The U.S. eventually intervened to mediate and after several years of negotiation, Venezuela combined its outstanding debt into a new issue, added back interest and made payments until the issue matured in 1930.

7. Strategic Sovereign Default

Some sovereign defaults are intentional and are not necessarily due to a lack of financial resources. In February 1918, the new revolutionary government in Russia repudiated all debt issued by the previous Tsarist government. This state of default officially lasted until 1986, when Russia settled with British holders of the old Imperial paper. In 1997, an agreement was reached with French bondholders as well.

What Is the U.S. Debt Ceiling?

The U.S. debt ceiling is the amount that the U.S. government is authorized to borrow to pay obligations that have come due. Failing to raise the debt ceiling is a bit like refusing to repay your credit card bill; the money has already been spent, and the debt ceiling authorizes the federal government to pay its bills.

What Happens When a Country Is In Default?

If a country can't pay its debts, it is in default. This lowers its credit rating and decreases the cost of its debt. The country's entire economy can suffer, and it may see less investment in the future as global investors become wary of buying that country's debt.

Which Country Has Defaulted the Most?

Venezuela became the country that has defaulted on its sovereign debt the greatest number of times in 2017, when it defaulted on about $65 billion in bond payments.

The Bottom Line

Sovereign default is a terrifying thought to many investors, especially given instances of global economic instability and, in the United States, partisan showdowns over the debt limit ceiling. But those who examine the issue more rationally, and in the context of the history of such events, will realize that the global financial system has seen this before and survived.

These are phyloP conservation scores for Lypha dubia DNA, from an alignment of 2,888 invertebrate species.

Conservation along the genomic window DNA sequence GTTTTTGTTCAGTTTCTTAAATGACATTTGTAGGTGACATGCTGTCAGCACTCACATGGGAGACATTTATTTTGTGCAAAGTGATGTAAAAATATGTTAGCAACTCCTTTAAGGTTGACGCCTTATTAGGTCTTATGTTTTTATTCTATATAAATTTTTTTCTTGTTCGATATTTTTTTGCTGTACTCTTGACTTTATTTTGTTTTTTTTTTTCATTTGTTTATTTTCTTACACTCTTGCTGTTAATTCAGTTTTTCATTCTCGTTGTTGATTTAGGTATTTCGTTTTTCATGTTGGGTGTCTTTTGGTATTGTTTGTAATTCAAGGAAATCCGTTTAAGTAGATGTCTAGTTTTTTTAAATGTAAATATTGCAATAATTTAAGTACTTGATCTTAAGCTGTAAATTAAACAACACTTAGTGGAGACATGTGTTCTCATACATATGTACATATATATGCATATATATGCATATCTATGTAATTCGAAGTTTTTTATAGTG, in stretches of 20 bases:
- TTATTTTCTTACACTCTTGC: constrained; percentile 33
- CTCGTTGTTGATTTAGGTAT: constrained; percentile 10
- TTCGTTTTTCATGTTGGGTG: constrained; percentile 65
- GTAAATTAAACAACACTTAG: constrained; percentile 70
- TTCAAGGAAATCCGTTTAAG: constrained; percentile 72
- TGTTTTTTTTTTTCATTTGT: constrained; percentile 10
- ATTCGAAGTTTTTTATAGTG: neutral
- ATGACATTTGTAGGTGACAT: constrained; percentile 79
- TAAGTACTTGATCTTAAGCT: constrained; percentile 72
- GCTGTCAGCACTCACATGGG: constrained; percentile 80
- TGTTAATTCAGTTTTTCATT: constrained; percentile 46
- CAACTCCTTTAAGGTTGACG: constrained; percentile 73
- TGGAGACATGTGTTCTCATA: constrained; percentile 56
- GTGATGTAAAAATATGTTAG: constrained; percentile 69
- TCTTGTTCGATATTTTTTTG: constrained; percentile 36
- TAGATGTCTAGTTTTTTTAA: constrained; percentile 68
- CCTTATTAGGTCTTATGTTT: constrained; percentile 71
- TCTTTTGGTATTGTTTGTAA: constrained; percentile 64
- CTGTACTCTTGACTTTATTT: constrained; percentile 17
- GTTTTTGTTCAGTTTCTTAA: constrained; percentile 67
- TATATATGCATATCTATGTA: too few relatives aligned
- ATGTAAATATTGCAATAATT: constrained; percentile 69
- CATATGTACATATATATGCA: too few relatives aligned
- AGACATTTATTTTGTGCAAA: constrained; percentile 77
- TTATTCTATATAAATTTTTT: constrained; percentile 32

Article Sources
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  2. National Institute of Economic and Social Research. "The History of U.K. Banking Crises: Is This Time Different?"

  3. BBC. "Greece Debt Crisis: IMF Payment Missed as Bailout Expires."

  4. CNBC. "Venezuela Is Going Through a Messy Economic Default -- Here's All You Need to Know."

  5. National Archives. "Assumption of the State Debts, [22 April] 1790."

  6. National Archives. "From James Madison to Thomas Jefferson, 8 August 1791."

  7. U.S. Supreme Court. "Perry v. United States, 294 U.S. 330 (1935)."

  8. Forbes. "The Day the United States Defaulted on Treasury Bills."

  9. The Wall Street Journal. "Missed Bond Payment in Xinjiang Stirs Chinese Debt Fears."

  10. Theodore Roosevelt Center. "Venezuela Debt Crisis."

  11. Adam Tooze. "The Deluge: The Great War and the Remaking of Global Order 1916 - 1931," Page xvi. Penguin UK, 2014.

  12. The Washington Post. "Defaulted Imperial Russian Bonds Draw Interest."

  13. The New York Times. "Russia Redeeming Czar's Bonds."